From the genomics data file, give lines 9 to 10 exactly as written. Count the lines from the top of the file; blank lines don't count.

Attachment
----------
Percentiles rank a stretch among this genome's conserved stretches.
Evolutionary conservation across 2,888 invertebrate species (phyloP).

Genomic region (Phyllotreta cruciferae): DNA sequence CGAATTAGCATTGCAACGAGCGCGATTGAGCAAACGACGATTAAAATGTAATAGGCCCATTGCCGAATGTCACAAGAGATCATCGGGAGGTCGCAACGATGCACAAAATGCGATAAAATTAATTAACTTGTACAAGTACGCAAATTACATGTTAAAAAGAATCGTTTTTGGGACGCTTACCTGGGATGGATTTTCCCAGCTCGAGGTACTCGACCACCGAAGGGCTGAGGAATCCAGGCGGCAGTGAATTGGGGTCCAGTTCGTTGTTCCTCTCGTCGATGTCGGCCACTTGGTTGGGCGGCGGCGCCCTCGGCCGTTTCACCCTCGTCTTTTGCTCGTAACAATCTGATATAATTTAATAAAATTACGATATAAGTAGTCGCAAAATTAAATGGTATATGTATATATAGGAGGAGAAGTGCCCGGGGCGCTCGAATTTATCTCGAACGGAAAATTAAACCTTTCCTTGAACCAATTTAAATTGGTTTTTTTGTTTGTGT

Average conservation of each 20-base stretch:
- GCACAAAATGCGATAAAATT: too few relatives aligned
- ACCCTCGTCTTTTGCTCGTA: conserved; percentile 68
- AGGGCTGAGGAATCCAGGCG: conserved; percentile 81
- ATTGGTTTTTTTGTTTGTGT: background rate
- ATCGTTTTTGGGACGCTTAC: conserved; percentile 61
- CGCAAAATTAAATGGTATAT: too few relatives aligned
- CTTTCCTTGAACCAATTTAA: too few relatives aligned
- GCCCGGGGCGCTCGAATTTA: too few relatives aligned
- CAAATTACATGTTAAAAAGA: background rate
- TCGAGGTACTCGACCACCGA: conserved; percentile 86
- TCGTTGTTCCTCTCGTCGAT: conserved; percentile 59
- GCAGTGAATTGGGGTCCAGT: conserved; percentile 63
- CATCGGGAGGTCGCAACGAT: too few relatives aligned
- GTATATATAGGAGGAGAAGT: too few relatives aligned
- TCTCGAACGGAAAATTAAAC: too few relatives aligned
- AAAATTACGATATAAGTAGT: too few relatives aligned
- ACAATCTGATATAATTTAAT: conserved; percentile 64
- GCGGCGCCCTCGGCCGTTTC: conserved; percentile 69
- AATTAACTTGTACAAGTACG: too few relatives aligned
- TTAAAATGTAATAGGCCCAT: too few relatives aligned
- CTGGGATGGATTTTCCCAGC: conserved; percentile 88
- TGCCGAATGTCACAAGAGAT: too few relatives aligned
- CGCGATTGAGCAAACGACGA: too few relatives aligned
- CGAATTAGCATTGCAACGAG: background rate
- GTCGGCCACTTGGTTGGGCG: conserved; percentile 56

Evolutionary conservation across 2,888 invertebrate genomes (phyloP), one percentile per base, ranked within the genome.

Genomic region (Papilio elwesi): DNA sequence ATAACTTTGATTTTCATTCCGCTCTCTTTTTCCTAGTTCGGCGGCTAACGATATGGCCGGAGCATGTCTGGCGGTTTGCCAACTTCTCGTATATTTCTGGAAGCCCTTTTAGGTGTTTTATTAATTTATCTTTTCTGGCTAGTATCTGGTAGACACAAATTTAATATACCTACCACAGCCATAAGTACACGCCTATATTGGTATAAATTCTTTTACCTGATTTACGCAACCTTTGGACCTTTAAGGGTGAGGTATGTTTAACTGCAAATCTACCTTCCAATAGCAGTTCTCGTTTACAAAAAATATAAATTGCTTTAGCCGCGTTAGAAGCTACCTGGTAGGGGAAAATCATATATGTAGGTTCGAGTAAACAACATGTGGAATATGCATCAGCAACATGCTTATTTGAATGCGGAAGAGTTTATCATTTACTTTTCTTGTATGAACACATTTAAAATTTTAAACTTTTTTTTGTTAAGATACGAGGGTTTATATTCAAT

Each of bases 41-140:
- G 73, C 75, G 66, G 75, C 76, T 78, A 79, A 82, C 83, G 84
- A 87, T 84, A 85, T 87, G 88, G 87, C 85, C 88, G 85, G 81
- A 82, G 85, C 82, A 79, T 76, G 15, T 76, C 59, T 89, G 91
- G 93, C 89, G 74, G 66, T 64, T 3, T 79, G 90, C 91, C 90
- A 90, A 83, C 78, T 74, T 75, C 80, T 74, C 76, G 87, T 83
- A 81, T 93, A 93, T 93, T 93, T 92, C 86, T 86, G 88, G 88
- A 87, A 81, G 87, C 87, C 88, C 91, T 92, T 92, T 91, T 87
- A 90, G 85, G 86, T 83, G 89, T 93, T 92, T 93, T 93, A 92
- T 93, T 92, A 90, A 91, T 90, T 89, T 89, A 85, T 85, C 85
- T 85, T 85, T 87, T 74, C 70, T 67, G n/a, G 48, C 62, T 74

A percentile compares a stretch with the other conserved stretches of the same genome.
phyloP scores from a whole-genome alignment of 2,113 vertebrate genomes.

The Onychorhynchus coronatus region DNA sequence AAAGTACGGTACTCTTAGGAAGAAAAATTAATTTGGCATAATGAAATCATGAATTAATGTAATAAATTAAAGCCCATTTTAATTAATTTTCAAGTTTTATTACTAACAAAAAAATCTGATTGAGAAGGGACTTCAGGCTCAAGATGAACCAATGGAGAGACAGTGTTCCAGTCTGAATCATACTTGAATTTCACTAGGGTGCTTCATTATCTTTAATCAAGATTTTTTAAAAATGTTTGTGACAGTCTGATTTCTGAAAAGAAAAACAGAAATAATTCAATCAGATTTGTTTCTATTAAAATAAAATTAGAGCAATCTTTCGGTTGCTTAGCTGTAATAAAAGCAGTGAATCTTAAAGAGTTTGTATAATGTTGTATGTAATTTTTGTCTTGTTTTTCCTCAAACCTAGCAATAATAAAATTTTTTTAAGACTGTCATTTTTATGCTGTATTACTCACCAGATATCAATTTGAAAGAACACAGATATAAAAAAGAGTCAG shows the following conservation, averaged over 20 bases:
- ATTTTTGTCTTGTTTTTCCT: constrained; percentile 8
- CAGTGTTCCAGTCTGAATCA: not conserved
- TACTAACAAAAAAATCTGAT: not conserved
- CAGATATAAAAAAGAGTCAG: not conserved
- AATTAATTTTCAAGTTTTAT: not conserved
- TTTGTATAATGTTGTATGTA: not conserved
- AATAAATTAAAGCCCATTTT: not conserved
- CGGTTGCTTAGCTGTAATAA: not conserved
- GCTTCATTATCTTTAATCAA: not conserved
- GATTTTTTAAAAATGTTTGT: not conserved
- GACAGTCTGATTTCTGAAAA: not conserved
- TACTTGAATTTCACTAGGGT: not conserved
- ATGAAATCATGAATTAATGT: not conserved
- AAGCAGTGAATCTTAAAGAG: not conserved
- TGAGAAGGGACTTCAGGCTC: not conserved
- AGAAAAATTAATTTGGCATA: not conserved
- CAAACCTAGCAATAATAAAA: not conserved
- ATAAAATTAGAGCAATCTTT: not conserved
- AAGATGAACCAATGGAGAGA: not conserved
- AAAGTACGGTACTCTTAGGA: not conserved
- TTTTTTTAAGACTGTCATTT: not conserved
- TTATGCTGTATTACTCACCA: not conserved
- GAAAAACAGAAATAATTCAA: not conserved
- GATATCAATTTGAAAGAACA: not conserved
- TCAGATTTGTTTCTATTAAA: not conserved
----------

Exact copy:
- ATCGTTTTTGGGACGCTTAC: conserved; percentile 61
- CGCAAAATTAAATGGTATAT: too few relatives aligned